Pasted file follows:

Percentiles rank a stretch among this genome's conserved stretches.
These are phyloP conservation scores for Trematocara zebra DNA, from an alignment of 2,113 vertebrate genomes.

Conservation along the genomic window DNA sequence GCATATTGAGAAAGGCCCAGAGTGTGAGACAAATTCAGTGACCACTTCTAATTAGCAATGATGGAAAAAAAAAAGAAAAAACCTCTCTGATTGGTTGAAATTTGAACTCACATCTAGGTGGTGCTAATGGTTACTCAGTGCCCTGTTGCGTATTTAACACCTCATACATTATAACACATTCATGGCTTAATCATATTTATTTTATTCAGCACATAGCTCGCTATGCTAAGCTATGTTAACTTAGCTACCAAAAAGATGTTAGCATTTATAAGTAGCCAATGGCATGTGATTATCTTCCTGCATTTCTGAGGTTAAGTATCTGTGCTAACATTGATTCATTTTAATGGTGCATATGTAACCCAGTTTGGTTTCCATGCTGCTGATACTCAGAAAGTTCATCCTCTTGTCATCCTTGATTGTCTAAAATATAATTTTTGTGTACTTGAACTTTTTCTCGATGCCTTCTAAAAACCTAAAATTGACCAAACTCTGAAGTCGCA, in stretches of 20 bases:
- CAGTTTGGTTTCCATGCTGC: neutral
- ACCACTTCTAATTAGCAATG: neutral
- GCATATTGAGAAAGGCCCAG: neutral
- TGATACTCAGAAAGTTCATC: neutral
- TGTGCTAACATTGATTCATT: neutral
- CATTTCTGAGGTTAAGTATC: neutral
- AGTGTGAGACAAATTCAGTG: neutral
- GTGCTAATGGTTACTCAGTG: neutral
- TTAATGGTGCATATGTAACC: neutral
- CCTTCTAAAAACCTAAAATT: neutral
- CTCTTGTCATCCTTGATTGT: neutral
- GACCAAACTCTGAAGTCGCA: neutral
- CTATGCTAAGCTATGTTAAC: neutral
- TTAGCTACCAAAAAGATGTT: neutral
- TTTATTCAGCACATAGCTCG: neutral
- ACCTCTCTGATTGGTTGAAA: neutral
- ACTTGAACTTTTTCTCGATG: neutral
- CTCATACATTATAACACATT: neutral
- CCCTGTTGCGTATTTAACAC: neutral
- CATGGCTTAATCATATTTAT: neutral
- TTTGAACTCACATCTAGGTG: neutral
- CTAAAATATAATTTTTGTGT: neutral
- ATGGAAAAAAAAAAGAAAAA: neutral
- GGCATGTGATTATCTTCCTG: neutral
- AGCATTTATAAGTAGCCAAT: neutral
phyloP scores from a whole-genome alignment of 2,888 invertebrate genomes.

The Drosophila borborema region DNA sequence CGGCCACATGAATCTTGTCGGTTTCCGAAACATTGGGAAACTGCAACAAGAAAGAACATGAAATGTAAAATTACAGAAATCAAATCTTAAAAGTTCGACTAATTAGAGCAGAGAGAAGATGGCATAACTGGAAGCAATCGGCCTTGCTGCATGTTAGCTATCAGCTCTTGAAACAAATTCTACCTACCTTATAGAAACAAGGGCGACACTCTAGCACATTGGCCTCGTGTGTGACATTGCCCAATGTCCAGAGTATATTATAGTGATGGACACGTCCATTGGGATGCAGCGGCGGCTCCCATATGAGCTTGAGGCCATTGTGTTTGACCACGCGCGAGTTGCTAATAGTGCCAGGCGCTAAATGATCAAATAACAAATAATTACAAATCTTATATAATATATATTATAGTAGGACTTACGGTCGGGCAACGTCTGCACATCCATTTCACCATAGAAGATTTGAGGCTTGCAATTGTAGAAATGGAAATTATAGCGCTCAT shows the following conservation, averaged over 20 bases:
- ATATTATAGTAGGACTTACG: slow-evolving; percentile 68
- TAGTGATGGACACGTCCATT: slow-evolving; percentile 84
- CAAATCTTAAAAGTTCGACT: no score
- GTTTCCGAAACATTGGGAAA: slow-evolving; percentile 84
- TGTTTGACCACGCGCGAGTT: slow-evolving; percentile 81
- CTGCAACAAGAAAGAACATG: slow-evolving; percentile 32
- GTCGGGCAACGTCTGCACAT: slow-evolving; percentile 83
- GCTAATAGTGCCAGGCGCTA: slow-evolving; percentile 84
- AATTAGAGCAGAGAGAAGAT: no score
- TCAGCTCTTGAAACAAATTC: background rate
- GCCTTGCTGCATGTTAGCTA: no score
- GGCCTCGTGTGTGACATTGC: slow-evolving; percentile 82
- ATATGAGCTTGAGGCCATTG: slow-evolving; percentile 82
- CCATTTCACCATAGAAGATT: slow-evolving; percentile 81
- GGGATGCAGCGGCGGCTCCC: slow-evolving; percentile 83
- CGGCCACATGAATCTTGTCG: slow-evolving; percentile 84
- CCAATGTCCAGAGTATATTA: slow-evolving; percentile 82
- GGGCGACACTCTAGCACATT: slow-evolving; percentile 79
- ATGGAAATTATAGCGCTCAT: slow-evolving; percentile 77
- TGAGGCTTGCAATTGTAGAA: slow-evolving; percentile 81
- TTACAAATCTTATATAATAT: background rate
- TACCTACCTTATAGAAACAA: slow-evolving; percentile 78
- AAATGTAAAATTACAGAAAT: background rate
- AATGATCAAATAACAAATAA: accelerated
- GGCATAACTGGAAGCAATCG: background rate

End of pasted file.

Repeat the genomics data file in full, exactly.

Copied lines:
Percentiles rank a stretch among this genome's conserved stretches.
These are phyloP conservation scores for Trematocara zebra DNA, from an alignment of 2,113 vertebrate genomes.

Conservation along the genomic window DNA sequence GCATATTGAGAAAGGCCCAGAGTGTGAGACAAATTCAGTGACCACTTCTAATTAGCAATGATGGAAAAAAAAAAGAAAAAACCTCTCTGATTGGTTGAAATTTGAACTCACATCTAGGTGGTGCTAATGGTTACTCAGTGCCCTGTTGCGTATTTAACACCTCATACATTATAACACATTCATGGCTTAATCATATTTATTTTATTCAGCACATAGCTCGCTATGCTAAGCTATGTTAACTTAGCTACCAAAAAGATGTTAGCATTTATAAGTAGCCAATGGCATGTGATTATCTTCCTGCATTTCTGAGGTTAAGTATCTGTGCTAACATTGATTCATTTTAATGGTGCATATGTAACCCAGTTTGGTTTCCATGCTGCTGATACTCAGAAAGTTCATCCTCTTGTCATCCTTGATTGTCTAAAATATAATTTTTGTGTACTTGAACTTTTTCTCGATGCCTTCTAAAAACCTAAAATTGACCAAACTCTGAAGTCGCA, in stretches of 20 bases:
- CAGTTTGGTTTCCATGCTGC: neutral
- ACCACTTCTAATTAGCAATG: neutral
- GCATATTGAGAAAGGCCCAG: neutral
- TGATACTCAGAAAGTTCATC: neutral
- TGTGCTAACATTGATTCATT: neutral
- CATTTCTGAGGTTAAGTATC: neutral
- AGTGTGAGACAAATTCAGTG: neutral
- GTGCTAATGGTTACTCAGTG: neutral
- TTAATGGTGCATATGTAACC: neutral
- CCTTCTAAAAACCTAAAATT: neutral
- CTCTTGTCATCCTTGATTGT: neutral
- GACCAAACTCTGAAGTCGCA: neutral
- CTATGCTAAGCTATGTTAAC: neutral
- TTAGCTACCAAAAAGATGTT: neutral
- TTTATTCAGCACATAGCTCG: neutral
- ACCTCTCTGATTGGTTGAAA: neutral
- ACTTGAACTTTTTCTCGATG: neutral
- CTCATACATTATAACACATT: neutral
- CCCTGTTGCGTATTTAACAC: neutral
- CATGGCTTAATCATATTTAT: neutral
- TTTGAACTCACATCTAGGTG: neutral
- CTAAAATATAATTTTTGTGT: neutral
- ATGGAAAAAAAAAAGAAAAA: neutral
- GGCATGTGATTATCTTCCTG: neutral
- AGCATTTATAAGTAGCCAAT: neutral
phyloP scores from a whole-genome alignment of 2,888 invertebrate genomes.

The Drosophila borborema region DNA sequence CGGCCACATGAATCTTGTCGGTTTCCGAAACATTGGGAAACTGCAACAAGAAAGAACATGAAATGTAAAATTACAGAAATCAAATCTTAAAAGTTCGACTAATTAGAGCAGAGAGAAGATGGCATAACTGGAAGCAATCGGCCTTGCTGCATGTTAGCTATCAGCTCTTGAAACAAATTCTACCTACCTTATAGAAACAAGGGCGACACTCTAGCACATTGGCCTCGTGTGTGACATTGCCCAATGTCCAGAGTATATTATAGTGATGGACACGTCCATTGGGATGCAGCGGCGGCTCCCATATGAGCTTGAGGCCATTGTGTTTGACCACGCGCGAGTTGCTAATAGTGCCAGGCGCTAAATGATCAAATAACAAATAATTACAAATCTTATATAATATATATTATAGTAGGACTTACGGTCGGGCAACGTCTGCACATCCATTTCACCATAGAAGATTTGAGGCTTGCAATTGTAGAAATGGAAATTATAGCGCTCAT shows the following conservation, averaged over 20 bases:
- ATATTATAGTAGGACTTACG: slow-evolving; percentile 68
- TAGTGATGGACACGTCCATT: slow-evolving; percentile 84
- CAAATCTTAAAAGTTCGACT: no score
- GTTTCCGAAACATTGGGAAA: slow-evolving; percentile 84
- TGTTTGACCACGCGCGAGTT: slow-evolving; percentile 81
- CTGCAACAAGAAAGAACATG: slow-evolving; percentile 32
- GTCGGGCAACGTCTGCACAT: slow-evolving; percentile 83
- GCTAATAGTGCCAGGCGCTA: slow-evolving; percentile 84
- AATTAGAGCAGAGAGAAGAT: no score
- TCAGCTCTTGAAACAAATTC: background rate
- GCCTTGCTGCATGTTAGCTA: no score
- GGCCTCGTGTGTGACATTGC: slow-evolving; percentile 82
- ATATGAGCTTGAGGCCATTG: slow-evolving; percentile 82
- CCATTTCACCATAGAAGATT: slow-evolving; percentile 81
- GGGATGCAGCGGCGGCTCCC: slow-evolving; percentile 83
- CGGCCACATGAATCTTGTCG: slow-evolving; percentile 84
- CCAATGTCCAGAGTATATTA: slow-evolving; percentile 82
- GGGCGACACTCTAGCACATT: slow-evolving; percentile 79
- ATGGAAATTATAGCGCTCAT: slow-evolving; percentile 77
- TGAGGCTTGCAATTGTAGAA: slow-evolving; percentile 81
- TTACAAATCTTATATAATAT: background rate
- TACCTACCTTATAGAAACAA: slow-evolving; percentile 78
- AAATGTAAAATTACAGAAAT: background rate
- AATGATCAAATAACAAATAA: accelerated
- GGCATAACTGGAAGCAATCG: background rate